Richard, George (ed.) / Wisconsin alumnus
Volume 59, Number 2 (Oct. 1957)
New look in biochemistry, pp. -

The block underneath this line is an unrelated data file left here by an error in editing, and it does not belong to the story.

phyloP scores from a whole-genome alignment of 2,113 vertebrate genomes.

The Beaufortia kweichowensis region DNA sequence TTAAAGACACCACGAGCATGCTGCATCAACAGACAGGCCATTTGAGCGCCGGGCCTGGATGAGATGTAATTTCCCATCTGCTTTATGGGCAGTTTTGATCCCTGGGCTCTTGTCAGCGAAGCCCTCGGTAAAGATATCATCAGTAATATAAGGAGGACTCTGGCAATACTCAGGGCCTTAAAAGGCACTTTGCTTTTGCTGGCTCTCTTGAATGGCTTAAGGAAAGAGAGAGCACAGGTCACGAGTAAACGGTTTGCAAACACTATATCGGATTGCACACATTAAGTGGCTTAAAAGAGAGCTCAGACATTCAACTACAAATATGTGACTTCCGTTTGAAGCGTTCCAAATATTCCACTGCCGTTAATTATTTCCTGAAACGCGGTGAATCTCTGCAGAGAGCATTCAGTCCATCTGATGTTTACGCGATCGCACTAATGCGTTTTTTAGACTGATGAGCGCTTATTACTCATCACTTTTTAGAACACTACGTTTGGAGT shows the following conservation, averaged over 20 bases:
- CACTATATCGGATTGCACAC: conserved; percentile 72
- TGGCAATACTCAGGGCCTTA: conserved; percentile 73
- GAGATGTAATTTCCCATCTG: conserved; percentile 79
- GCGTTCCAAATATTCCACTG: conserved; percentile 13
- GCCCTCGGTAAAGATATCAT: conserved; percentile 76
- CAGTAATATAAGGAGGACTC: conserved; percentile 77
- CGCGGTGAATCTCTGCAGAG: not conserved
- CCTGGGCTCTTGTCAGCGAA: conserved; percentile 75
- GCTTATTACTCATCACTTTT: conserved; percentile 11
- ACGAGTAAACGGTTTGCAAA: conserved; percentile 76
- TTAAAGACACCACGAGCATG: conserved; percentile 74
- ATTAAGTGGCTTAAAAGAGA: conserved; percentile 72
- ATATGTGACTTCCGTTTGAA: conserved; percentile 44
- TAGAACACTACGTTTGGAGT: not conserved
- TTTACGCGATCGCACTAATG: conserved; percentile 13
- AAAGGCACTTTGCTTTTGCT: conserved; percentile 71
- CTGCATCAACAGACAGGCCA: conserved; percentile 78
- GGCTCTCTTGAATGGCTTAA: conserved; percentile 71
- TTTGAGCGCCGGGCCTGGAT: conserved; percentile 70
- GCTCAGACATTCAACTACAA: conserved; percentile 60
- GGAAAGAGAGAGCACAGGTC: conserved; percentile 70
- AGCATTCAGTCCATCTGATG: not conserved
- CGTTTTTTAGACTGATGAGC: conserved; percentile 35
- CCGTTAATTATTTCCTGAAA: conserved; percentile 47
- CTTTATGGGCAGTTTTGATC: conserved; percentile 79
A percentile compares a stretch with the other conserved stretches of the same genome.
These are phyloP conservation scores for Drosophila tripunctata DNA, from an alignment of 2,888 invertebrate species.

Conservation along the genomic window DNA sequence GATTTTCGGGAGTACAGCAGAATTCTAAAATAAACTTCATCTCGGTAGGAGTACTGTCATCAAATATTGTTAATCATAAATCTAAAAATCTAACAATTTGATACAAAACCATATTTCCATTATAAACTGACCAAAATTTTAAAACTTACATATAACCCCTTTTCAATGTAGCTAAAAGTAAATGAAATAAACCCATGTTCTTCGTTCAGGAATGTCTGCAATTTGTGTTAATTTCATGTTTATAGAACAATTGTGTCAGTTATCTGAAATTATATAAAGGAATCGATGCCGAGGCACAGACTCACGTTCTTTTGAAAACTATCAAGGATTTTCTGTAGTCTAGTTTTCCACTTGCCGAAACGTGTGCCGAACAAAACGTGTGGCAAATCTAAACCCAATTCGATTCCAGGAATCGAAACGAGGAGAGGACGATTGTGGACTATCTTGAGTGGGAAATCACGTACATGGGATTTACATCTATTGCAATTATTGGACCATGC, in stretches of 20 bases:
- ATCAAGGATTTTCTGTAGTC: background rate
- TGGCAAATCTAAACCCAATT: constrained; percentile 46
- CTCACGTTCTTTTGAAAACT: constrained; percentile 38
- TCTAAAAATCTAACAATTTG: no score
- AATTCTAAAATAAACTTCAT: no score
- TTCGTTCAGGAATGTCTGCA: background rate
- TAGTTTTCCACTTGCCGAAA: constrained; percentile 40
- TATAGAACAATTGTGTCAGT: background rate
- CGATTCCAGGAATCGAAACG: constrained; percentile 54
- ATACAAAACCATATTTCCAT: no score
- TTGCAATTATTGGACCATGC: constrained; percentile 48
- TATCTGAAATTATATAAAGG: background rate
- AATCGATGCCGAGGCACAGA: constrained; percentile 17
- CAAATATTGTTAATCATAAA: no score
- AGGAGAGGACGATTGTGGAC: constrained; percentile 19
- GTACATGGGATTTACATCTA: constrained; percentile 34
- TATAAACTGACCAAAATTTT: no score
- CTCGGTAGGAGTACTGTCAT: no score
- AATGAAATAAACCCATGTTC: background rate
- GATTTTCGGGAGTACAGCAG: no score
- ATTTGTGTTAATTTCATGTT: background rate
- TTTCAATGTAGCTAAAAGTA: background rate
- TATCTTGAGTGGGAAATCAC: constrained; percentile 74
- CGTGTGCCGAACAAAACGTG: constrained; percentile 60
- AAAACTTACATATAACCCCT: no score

The world-wide reputation of Wisconsin's biochemistry department attracts scholars from all over the globe. This is Toshiro Yamada of Japan, who has also done important work on nitrogen fixation in Finland and Germany. new look in BIOCHEMISTRY HE SCIENCE of biochemistry de- veloped largely within the 20th century; few fields of learning have grown as rapidly. And the University of Wisconsin has more than kept pace with this rapid growth-which has come about partly because of the immediately practical results of biochemical research. Wisconsin's eminence in biochemistry began, in fact, nearly 75 years ago when Prof. H. B. Armsby became the first professor of biochemistry--or agricul- tural chemistry as it was then known- at Wisconsin. This was in 1883. Five years later famed Stephen M. Babcock joined the Wisconsin faculty and within a short time had developed the Babcock test for butterfat in milk, a foundation- stone of the dairy industry. In 1906, Prof. E. B. Hart came to Regent Oscar Rennebohm and President E. B. Fred turned shovels at the new addition's groundbreaking as Conrad Elve- hjem, department chairman and Graduate School dean, Milton Findorff, contractor, Rudolph Froker, agriculture dean, Edward Berners, architect, and Prof. Harry Steenbock, discoverer of Vitamin D irradiation, observed.
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